Tuesday, November 25, 2008

Yes We Canyon

This weekend, I attended two out of three Frisco programs put together by experimental film writer/teacher/interviewer/programmer extraordinaire Scott MacDonald, in town for the first time since the publication of his book Canyon Cinema: the Life and Times of an Independent Film Distributor. He proved to be, not unexpectedly, a very affable, approachable, and of course knowledgeable guest host at the 9th Street Independent Film Center where the legendary film distributor's Canyon Cinema's offices are currently located, and where the first two screenings were held.

The first screening was dedicated to the work of Canyon's two most instrumental filmmaker-founders, Bruce Baillie and Chick Strand. It's always a treat to see Baillie's Castro Street in a great 16mm print, and the other films were all new to me. In fact I'd never seen any Chick Strand film before now. MacDonald pointed out after the screening that though the two never collaborated on making a film together as they had collaborated so heavily on creating Canyon, some of their films seem as though they're speaking to each each other. For my part I noticed that Strand's Kristallnacht seemed to be connected in some ways to Baillie's To Parsifal- most obviously through the way each filmmaker photographs water. It was also interesting to see these homemade films speaking with the commercial cinema of their day as well; what does it mean that To Parsifal's images of seagulls are as crisp and full of movement as those found in Hitchcock's the Birds from the same year (1963)? Or that the man in the middle of a Mexican desert in Strand's 1967 Anselmo seems to beckon to Sergio Leone's Once Upon a Time in the West from a year later?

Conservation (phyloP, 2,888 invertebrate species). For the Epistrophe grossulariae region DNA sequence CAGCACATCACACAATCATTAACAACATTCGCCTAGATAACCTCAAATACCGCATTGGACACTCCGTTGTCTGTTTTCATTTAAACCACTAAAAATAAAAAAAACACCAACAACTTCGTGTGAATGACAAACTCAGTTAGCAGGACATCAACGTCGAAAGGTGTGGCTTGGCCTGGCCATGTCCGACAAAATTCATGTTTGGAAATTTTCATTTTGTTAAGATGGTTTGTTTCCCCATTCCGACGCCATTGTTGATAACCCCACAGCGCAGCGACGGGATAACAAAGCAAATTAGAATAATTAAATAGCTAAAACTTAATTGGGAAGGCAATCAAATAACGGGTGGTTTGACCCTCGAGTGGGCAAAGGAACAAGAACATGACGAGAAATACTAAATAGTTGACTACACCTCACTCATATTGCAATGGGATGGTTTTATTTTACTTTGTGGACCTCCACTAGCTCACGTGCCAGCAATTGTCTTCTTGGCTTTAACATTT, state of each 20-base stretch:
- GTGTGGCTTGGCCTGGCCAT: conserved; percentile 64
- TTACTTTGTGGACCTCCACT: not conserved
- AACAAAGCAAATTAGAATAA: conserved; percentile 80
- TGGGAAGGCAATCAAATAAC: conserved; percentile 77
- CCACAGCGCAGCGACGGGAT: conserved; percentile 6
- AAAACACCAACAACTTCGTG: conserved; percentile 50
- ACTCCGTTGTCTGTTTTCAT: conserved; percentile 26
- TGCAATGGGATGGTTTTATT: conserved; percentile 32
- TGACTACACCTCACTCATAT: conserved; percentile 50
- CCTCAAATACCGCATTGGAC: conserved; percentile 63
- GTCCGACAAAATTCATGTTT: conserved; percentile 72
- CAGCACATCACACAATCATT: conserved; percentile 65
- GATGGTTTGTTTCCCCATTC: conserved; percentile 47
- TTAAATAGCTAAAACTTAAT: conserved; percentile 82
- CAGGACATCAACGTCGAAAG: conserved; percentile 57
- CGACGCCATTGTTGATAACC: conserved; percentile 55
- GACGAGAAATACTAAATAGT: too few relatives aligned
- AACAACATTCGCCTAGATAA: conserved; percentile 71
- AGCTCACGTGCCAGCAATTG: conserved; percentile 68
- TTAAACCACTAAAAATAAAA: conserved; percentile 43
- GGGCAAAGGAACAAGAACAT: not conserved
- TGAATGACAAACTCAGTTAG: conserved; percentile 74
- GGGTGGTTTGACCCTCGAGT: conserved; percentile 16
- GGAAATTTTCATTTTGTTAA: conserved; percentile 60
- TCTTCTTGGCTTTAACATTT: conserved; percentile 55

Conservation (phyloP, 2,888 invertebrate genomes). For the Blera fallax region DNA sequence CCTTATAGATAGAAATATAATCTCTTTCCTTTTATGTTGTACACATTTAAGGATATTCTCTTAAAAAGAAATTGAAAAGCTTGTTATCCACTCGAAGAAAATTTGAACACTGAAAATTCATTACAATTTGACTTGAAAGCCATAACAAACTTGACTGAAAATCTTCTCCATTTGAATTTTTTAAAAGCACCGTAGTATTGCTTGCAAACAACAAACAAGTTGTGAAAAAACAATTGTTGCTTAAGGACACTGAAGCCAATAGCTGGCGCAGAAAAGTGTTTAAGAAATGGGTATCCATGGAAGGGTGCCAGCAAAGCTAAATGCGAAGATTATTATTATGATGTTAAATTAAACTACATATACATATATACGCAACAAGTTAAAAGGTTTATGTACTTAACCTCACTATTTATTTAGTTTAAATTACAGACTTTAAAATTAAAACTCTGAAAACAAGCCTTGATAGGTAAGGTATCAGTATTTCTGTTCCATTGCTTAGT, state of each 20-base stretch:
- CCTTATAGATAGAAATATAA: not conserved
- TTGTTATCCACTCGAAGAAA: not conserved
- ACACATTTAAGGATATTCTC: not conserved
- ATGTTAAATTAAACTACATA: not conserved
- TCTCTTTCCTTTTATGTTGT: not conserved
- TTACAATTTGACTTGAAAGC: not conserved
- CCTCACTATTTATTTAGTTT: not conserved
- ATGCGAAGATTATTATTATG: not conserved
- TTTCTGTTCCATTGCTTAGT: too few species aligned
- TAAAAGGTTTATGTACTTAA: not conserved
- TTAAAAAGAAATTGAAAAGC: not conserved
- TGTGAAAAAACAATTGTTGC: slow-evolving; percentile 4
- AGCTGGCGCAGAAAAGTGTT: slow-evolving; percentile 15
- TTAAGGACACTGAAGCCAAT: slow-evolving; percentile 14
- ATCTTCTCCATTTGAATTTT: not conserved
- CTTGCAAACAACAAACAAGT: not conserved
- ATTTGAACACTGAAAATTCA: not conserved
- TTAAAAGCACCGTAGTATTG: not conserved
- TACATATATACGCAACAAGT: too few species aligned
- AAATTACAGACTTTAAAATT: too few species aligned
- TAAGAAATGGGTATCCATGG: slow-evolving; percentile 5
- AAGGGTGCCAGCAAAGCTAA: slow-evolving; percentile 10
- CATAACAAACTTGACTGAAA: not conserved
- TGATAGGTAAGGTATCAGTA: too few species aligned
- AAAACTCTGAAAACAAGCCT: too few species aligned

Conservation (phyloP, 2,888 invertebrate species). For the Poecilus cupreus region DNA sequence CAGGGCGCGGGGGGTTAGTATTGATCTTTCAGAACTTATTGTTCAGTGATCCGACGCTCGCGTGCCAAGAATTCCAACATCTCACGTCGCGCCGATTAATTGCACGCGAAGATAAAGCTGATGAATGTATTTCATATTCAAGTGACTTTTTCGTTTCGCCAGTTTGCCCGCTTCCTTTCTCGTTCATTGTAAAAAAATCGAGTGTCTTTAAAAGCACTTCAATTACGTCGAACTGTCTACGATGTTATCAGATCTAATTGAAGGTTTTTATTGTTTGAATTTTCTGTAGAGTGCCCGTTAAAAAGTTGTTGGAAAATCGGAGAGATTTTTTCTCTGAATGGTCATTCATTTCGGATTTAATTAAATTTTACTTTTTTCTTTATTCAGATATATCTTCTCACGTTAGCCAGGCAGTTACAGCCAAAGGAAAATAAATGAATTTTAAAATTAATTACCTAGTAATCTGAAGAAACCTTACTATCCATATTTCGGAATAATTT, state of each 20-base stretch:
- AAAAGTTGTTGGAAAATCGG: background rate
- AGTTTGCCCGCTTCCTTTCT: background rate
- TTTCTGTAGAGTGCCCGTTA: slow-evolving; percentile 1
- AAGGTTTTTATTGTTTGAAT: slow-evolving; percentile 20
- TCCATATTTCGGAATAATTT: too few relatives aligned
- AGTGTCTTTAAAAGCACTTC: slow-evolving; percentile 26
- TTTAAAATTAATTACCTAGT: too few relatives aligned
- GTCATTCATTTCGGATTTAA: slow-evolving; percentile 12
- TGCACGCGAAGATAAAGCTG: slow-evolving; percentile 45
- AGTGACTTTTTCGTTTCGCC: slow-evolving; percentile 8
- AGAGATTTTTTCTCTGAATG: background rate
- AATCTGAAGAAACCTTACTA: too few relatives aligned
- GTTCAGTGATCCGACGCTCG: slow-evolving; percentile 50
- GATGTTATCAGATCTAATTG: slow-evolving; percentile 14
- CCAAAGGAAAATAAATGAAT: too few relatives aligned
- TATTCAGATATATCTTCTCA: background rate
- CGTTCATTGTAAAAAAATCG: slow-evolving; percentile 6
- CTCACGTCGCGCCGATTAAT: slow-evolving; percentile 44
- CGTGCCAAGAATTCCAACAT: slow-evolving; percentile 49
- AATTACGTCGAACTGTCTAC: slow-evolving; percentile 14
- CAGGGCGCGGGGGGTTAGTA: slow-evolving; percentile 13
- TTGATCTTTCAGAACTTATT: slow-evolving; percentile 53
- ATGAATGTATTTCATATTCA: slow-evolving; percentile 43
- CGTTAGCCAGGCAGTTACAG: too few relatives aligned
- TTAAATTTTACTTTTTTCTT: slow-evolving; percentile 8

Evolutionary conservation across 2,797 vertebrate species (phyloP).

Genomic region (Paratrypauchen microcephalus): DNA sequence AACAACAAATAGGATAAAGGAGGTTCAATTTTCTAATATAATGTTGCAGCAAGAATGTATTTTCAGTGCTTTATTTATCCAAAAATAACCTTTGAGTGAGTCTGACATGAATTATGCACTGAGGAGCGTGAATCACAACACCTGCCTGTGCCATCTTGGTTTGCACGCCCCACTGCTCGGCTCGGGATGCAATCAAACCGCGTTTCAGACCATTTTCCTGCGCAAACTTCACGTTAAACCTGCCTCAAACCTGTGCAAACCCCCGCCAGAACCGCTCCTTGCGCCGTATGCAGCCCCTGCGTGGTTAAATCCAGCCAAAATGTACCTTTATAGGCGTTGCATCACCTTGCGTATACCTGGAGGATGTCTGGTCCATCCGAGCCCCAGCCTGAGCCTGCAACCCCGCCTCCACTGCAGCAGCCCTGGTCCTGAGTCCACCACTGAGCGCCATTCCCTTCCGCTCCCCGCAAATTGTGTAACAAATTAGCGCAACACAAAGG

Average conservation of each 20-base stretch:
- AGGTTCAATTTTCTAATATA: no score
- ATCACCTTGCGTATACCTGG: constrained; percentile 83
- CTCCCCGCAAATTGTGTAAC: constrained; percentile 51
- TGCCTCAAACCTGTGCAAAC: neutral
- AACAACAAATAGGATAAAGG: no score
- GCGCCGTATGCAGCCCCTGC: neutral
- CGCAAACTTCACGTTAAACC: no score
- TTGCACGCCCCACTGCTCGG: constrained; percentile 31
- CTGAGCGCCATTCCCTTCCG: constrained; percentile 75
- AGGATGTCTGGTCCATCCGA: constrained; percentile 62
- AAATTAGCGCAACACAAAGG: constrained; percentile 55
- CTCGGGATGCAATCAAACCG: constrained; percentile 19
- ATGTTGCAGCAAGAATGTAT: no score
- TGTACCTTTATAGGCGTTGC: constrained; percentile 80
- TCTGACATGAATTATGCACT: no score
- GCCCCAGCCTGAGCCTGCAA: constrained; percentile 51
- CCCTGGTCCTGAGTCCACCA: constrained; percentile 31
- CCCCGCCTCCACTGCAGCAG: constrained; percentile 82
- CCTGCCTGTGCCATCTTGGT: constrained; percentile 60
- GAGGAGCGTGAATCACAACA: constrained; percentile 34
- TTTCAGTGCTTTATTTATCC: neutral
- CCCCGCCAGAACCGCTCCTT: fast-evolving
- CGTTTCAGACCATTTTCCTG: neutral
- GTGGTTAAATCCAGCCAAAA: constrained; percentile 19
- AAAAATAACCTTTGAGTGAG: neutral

MacDonald said he divided the second and third programs along gender lines in order to show how the women Canyon filmmakers were in some ways responding to the mens' films. This made me particularly regret that prior commitments prevented me from attending the third set, which other than Gunvor Nelson's amazing Kirsa Nicholina and an encore screening of Kristallnacht was a completely unfamiliar slate: films by Abigail Child, Diane Kitchen, Anne Severson and Shelby Kennedy as well as others by Strand and Nelson that I have not seen. But I did get to watch the Y-Chromosome informed set, including more films by Baillie, rarely-seen works by Larry Jordan, Will Hindle, and Dominic Angerame, a pair of gut-busting films by Robert Nelson (my first exposure to his work), and two favorites by the man who initially sparked my interest in avant-garde film, Bruce Conner.

This was my first time seeing any of Conner's films at a public screenings since his death four and a half months ago. It was my fifth or sixth time seeing Cosmic Ray but it always feels like a new experience. This time I hung a bit on a lyric from the Ray Charles song used as the film's soundtrack, "See the girl with the red dress on." The fact that the singer cannot literally "see" a girl with a red dress on, or without one (like the go-go dancers in Cosmic Ray and Breakaway, the other Conner film on the evening's program) doesn't prevent him from singing about her with passion and enthusiasm. Neither can the origin of the disembodied voice be seen on the screen. The filmmaker controls the sensory experience of the audience, even from beyond the grave. This is basic stuff, I suppose, but it's rare to be reminded of it while watching such an exuberant, upbeat film.